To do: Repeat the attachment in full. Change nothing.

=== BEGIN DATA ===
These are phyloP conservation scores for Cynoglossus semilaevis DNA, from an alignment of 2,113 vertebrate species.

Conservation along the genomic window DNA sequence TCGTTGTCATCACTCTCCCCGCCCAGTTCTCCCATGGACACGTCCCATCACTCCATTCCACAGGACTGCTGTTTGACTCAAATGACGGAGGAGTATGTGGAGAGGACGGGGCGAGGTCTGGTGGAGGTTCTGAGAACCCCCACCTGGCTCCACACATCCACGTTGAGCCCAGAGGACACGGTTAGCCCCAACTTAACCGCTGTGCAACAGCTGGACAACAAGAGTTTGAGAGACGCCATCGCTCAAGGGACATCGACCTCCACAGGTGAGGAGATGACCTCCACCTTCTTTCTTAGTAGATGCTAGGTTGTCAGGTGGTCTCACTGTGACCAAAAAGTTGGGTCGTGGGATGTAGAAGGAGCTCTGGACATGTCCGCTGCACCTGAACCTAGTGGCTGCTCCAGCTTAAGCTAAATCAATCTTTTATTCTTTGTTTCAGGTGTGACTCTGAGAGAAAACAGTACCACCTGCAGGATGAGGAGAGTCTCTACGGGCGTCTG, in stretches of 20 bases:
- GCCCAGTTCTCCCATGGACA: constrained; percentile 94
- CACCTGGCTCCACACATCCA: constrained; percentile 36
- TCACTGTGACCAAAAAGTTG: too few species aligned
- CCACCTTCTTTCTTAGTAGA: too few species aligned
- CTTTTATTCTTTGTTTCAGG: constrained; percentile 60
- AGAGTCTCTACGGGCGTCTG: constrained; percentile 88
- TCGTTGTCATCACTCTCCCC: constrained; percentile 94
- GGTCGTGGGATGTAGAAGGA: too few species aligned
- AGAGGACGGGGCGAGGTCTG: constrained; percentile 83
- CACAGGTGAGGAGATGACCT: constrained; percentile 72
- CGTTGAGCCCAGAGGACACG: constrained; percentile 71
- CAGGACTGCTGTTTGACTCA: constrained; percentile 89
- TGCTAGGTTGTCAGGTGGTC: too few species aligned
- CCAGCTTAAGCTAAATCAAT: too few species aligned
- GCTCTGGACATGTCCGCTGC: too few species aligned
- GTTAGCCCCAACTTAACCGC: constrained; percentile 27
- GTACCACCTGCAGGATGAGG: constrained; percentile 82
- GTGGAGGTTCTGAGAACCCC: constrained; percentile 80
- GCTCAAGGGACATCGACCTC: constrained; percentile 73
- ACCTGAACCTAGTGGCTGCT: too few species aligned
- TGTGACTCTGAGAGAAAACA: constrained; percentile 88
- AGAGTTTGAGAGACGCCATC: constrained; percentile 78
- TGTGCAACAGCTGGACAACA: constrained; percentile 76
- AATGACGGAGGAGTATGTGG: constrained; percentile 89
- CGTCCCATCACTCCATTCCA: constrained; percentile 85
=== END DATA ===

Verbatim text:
These are phyloP conservation scores for Cynoglossus semilaevis DNA, from an alignment of 2,113 vertebrate species.

Conservation along the genomic window DNA sequence TCGTTGTCATCACTCTCCCCGCCCAGTTCTCCCATGGACACGTCCCATCACTCCATTCCACAGGACTGCTGTTTGACTCAAATGACGGAGGAGTATGTGGAGAGGACGGGGCGAGGTCTGGTGGAGGTTCTGAGAACCCCCACCTGGCTCCACACATCCACGTTGAGCCCAGAGGACACGGTTAGCCCCAACTTAACCGCTGTGCAACAGCTGGACAACAAGAGTTTGAGAGACGCCATCGCTCAAGGGACATCGACCTCCACAGGTGAGGAGATGACCTCCACCTTCTTTCTTAGTAGATGCTAGGTTGTCAGGTGGTCTCACTGTGACCAAAAAGTTGGGTCGTGGGATGTAGAAGGAGCTCTGGACATGTCCGCTGCACCTGAACCTAGTGGCTGCTCCAGCTTAAGCTAAATCAATCTTTTATTCTTTGTTTCAGGTGTGACTCTGAGAGAAAACAGTACCACCTGCAGGATGAGGAGAGTCTCTACGGGCGTCTG, in stretches of 20 bases:
- GCCCAGTTCTCCCATGGACA: constrained; percentile 94
- CACCTGGCTCCACACATCCA: constrained; percentile 36
- TCACTGTGACCAAAAAGTTG: too few species aligned
- CCACCTTCTTTCTTAGTAGA: too few species aligned
- CTTTTATTCTTTGTTTCAGG: constrained; percentile 60
- AGAGTCTCTACGGGCGTCTG: constrained; percentile 88
- TCGTTGTCATCACTCTCCCC: constrained; percentile 94
- GGTCGTGGGATGTAGAAGGA: too few species aligned
- AGAGGACGGGGCGAGGTCTG: constrained; percentile 83
- CACAGGTGAGGAGATGACCT: constrained; percentile 72
- CGTTGAGCCCAGAGGACACG: constrained; percentile 71
- CAGGACTGCTGTTTGACTCA: constrained; percentile 89
- TGCTAGGTTGTCAGGTGGTC: too few species aligned
- CCAGCTTAAGCTAAATCAAT: too few species aligned
- GCTCTGGACATGTCCGCTGC: too few species aligned
- GTTAGCCCCAACTTAACCGC: constrained; percentile 27
- GTACCACCTGCAGGATGAGG: constrained; percentile 82
- GTGGAGGTTCTGAGAACCCC: constrained; percentile 80
- GCTCAAGGGACATCGACCTC: constrained; percentile 73
- ACCTGAACCTAGTGGCTGCT: too few species aligned
- TGTGACTCTGAGAGAAAACA: constrained; percentile 88
- AGAGTTTGAGAGACGCCATC: constrained; percentile 78
- TGTGCAACAGCTGGACAACA: constrained; percentile 76
- AATGACGGAGGAGTATGTGG: constrained; percentile 89
- CGTCCCATCACTCCATTCCA: constrained; percentile 85